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I have a queenless hive. Today I added 2 frames of eggs from another hive. Is there enough time for the hive to raise a queen? Or should I just combine the hive with one of my strong ones? I'm in the southeast corner of Pennsylvania.
 

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Getting late but not impossible. Are drones flying? That answer will tell you. I have a iffy hive on watch. They have a new queen. I will not let a weak colony go into winter so I’m feeding heavily and they will be reevaluated again in two weeks for a possible combine.
 

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I am in coastal Virginia with foundationless topbar hives and still have tons of drones, but others with Langs/foundation have no drones. I'd think it's too late in PA to get a naturally mated queen. Chautauqua Apiary posted the other day that they had mated queens available. I'd grab one of them.
 

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I have queens coming up around 9-26, which I felt ok (but not good) about until the last few cooler days (highs low 70sF). If mine make it back they are going into 4-way nucs to be wintered. I would not feel good about my odds for starting today with a new batch. We have thousands of drones but I am feeding to keep that illusion going another 2-3 weeks. They may kill them all tomorrow. Then I'll do some combining like you did.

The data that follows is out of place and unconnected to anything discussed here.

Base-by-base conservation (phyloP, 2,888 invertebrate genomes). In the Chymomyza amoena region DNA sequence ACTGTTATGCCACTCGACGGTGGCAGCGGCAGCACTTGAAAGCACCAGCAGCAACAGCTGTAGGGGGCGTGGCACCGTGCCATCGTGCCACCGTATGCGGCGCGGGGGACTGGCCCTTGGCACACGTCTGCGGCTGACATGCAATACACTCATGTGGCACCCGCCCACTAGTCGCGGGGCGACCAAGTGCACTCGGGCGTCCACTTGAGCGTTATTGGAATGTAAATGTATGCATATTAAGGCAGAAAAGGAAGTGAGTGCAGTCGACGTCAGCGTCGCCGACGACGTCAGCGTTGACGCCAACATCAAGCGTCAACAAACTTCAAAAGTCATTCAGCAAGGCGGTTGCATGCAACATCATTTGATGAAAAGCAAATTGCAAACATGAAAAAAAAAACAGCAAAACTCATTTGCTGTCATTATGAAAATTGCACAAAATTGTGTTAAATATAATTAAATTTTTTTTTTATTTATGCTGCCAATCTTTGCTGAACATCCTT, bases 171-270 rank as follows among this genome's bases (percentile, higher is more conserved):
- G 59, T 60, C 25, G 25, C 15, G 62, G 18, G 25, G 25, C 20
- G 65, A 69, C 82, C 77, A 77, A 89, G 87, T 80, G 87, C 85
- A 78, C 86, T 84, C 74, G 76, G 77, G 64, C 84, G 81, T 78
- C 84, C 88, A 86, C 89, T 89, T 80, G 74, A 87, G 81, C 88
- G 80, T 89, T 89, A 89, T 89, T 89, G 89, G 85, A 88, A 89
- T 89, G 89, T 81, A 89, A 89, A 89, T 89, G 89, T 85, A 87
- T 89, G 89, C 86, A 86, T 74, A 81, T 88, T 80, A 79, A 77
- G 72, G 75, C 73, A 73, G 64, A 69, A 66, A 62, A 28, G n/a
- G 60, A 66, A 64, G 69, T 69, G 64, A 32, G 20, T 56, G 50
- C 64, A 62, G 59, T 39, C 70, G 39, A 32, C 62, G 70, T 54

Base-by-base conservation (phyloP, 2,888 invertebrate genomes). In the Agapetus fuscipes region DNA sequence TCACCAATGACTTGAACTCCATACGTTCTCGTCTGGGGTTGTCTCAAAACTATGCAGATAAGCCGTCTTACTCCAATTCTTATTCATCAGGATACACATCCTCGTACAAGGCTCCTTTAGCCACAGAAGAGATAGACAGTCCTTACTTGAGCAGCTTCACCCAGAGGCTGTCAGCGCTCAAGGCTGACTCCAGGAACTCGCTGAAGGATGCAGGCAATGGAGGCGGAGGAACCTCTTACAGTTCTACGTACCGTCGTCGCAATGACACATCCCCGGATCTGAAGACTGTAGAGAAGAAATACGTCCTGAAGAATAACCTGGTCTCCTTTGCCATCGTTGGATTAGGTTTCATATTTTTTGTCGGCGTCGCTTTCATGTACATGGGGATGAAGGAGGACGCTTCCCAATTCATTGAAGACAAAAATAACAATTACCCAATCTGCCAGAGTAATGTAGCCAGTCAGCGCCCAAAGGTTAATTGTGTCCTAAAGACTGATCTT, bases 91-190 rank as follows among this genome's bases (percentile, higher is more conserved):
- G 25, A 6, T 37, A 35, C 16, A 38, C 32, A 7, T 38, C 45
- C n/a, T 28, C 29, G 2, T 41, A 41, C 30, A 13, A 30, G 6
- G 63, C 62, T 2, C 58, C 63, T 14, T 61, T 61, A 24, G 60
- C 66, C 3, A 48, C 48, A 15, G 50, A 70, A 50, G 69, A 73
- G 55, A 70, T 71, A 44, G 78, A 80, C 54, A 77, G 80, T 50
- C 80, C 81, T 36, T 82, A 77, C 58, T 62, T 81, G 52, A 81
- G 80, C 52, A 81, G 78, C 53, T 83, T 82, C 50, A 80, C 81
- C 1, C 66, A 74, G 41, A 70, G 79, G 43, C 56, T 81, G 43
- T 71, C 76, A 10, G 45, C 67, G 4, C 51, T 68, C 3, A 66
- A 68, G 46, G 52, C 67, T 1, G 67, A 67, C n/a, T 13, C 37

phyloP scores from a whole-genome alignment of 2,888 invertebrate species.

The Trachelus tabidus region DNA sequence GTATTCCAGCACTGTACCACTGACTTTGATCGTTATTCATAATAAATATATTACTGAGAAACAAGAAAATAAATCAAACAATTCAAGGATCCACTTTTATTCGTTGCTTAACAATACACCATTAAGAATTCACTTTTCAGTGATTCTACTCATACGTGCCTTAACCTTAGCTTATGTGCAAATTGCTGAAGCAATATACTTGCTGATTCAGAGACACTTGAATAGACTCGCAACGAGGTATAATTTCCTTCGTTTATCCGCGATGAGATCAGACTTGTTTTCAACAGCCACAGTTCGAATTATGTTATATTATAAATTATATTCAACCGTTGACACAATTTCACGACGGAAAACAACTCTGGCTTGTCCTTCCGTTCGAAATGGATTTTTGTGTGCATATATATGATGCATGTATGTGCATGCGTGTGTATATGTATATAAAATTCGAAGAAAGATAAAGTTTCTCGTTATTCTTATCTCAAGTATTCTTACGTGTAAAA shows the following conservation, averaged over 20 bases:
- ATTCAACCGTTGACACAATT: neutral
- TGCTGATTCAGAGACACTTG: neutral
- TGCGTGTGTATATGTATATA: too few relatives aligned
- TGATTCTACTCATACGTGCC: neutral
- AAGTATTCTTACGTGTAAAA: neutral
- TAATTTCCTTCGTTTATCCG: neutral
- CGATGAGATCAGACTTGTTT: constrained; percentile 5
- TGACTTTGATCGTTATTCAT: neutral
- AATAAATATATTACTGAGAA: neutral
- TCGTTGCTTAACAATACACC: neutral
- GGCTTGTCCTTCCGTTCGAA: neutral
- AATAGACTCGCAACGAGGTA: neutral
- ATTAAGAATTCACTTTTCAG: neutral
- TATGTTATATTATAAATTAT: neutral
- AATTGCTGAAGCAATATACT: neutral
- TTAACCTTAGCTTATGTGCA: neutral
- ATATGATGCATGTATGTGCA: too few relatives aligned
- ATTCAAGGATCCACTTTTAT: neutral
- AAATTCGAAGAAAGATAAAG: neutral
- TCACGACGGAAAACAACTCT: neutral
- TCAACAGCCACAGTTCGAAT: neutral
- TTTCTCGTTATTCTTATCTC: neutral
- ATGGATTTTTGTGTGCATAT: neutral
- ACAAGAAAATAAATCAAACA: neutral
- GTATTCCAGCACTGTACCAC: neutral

The only reason I started any this late was I gave away a couple of queens, then realized one was a bloodline I wanted to keep. Still had her eggs/larvae available.
 

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I checked my hives a couple weeks after pulling honey, so the first week of September. I'm located in central Alberta, Canada. One hive was full of honey stores in both brood boxes, queenless with 3 supersedure queen cells in the middle of the lower box. I pulled the top box and combined it with weak hive that I knew wouldnt survive winter without some help. It had a good queen though, just got off to a late start. I figured the other hive was a goner but the cells were already capped and drones were still around (September is getting pretty late around here). Anyways, two weeks later (middle of September) I was pleasantly surprised to see a laying queen. The hive still was strong with bees and full of stores so I will be chancing it as a single deep for winter. Looking forward to seeing how it fares.
 
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